Can we bear the unbearable? That question is at the heart of Bryony Lavery’s 1998 play, here being revived in the Park Theatre’s studio space, about the decades-long fallout from a child’s disappearance. It’s about grief caught in a moment – in the agonising possibility of hope.
Set in modern-day England, the play follows Nancy, whose daughter Rhona vanishes on her way to visit her grandmother; Ralph, a serial molester and killer of young girls; and Agnetha, an American psychiatrist who crosses the Atlantic to study Ralph as part of her attempt to understand what drives those deemed to be ‘evil’ to commit atrocities.
The three characters spend the play isolated in monologue and stranded on an effectively bare stage, only occasionally intersecting in the prison in which Ralph is incarcerated. They’re trapped in their private worlds of loss and denial. While Agnetha categorises and defines Ralph through cerebral abnormalities, Nancy traces her daughter’s outline in memories and mementos.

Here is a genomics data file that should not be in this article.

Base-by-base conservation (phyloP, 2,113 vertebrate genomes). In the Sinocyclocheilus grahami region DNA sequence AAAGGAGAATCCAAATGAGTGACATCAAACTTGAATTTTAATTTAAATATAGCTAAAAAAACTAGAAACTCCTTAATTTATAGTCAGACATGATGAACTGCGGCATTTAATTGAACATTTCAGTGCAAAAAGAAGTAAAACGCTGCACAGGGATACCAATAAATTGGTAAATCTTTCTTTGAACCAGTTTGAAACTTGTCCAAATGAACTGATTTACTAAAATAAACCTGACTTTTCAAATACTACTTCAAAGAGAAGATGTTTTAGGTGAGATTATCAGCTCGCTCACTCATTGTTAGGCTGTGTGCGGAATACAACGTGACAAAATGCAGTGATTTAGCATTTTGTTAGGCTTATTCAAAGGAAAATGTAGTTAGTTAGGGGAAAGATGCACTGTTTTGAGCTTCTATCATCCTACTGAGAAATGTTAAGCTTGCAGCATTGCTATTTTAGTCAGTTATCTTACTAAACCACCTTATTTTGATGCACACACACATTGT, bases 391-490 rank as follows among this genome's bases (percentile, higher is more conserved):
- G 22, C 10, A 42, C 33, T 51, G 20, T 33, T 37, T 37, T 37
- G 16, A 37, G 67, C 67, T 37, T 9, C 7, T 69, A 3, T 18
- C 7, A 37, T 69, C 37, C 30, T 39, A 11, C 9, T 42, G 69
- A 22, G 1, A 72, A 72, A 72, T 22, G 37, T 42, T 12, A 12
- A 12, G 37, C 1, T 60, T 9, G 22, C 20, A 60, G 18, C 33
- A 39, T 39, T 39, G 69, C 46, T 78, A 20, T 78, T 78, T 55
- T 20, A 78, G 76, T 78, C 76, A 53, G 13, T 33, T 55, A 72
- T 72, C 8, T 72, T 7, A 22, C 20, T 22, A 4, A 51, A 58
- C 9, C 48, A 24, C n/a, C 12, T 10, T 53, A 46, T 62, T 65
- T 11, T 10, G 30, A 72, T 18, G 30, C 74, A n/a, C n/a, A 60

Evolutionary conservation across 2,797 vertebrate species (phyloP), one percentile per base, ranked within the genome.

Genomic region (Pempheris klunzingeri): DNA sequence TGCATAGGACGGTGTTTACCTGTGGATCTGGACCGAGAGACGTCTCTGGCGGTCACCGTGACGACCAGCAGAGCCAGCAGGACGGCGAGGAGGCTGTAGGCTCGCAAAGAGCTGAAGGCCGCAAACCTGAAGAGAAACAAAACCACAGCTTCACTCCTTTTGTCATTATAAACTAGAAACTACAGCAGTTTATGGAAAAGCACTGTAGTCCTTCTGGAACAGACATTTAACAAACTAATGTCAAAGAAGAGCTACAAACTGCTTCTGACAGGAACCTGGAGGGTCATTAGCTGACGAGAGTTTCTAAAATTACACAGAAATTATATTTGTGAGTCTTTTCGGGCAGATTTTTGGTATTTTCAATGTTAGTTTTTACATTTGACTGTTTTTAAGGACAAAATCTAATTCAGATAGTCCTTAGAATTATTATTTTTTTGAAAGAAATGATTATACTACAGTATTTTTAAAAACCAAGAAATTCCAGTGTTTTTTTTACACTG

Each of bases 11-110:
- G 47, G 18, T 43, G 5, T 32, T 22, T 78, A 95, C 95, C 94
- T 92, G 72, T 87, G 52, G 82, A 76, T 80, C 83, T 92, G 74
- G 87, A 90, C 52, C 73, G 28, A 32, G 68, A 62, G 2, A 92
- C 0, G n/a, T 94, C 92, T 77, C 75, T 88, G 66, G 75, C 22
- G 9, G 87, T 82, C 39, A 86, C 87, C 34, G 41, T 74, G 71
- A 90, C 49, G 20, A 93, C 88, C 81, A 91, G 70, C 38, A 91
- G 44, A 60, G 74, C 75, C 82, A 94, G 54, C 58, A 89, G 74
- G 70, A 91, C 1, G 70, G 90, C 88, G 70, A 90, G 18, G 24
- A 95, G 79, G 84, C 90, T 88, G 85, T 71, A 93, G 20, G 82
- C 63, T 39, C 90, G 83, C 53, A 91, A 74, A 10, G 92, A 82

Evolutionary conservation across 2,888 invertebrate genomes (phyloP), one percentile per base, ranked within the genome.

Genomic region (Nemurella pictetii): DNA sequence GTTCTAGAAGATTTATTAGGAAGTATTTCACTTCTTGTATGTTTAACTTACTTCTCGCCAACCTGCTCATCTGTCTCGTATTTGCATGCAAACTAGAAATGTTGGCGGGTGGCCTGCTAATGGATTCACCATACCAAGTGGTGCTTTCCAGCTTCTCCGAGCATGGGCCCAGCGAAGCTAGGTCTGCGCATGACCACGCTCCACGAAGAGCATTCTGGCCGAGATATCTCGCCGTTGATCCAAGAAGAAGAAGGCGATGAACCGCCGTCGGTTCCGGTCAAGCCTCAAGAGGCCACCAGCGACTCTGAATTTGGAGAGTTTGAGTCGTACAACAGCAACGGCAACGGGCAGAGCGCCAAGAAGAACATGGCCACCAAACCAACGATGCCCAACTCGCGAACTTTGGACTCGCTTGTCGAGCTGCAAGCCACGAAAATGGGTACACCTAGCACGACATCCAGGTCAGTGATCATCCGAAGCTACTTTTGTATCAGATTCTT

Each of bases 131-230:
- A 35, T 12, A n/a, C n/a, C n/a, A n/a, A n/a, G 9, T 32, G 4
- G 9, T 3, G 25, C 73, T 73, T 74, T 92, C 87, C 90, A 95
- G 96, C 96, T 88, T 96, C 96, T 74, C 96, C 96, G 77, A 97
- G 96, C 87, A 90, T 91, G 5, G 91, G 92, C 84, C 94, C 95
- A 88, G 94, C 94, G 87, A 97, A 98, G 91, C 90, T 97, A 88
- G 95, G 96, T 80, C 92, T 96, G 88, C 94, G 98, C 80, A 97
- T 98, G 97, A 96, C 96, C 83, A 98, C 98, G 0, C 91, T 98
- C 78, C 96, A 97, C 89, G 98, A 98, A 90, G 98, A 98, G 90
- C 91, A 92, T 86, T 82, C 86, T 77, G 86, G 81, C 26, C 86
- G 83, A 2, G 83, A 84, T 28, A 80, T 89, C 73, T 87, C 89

Lavery’s writing is vivid and humane, tackling our impulse to understand while acknowledging that moving on takes more than this. Here, each scene is like the brief flaring of an exposed nerve. As Nancy, Sally Grey is defensive and angry, worn down by grief. Meanwhile, Helen Schlesinger’s tautly strung Agnetha struggles with her own tragedy.
While the quiet sadness of Ian Brown’s production occasionally plays in too minor a key, Mark Rose stands out as Ralph, shouting at the world in a way that is self-aggrandising, pathetic and vulnerable, without ever softening the impact of his character’s crimes.
Dates: March 18-April 11, PN March 19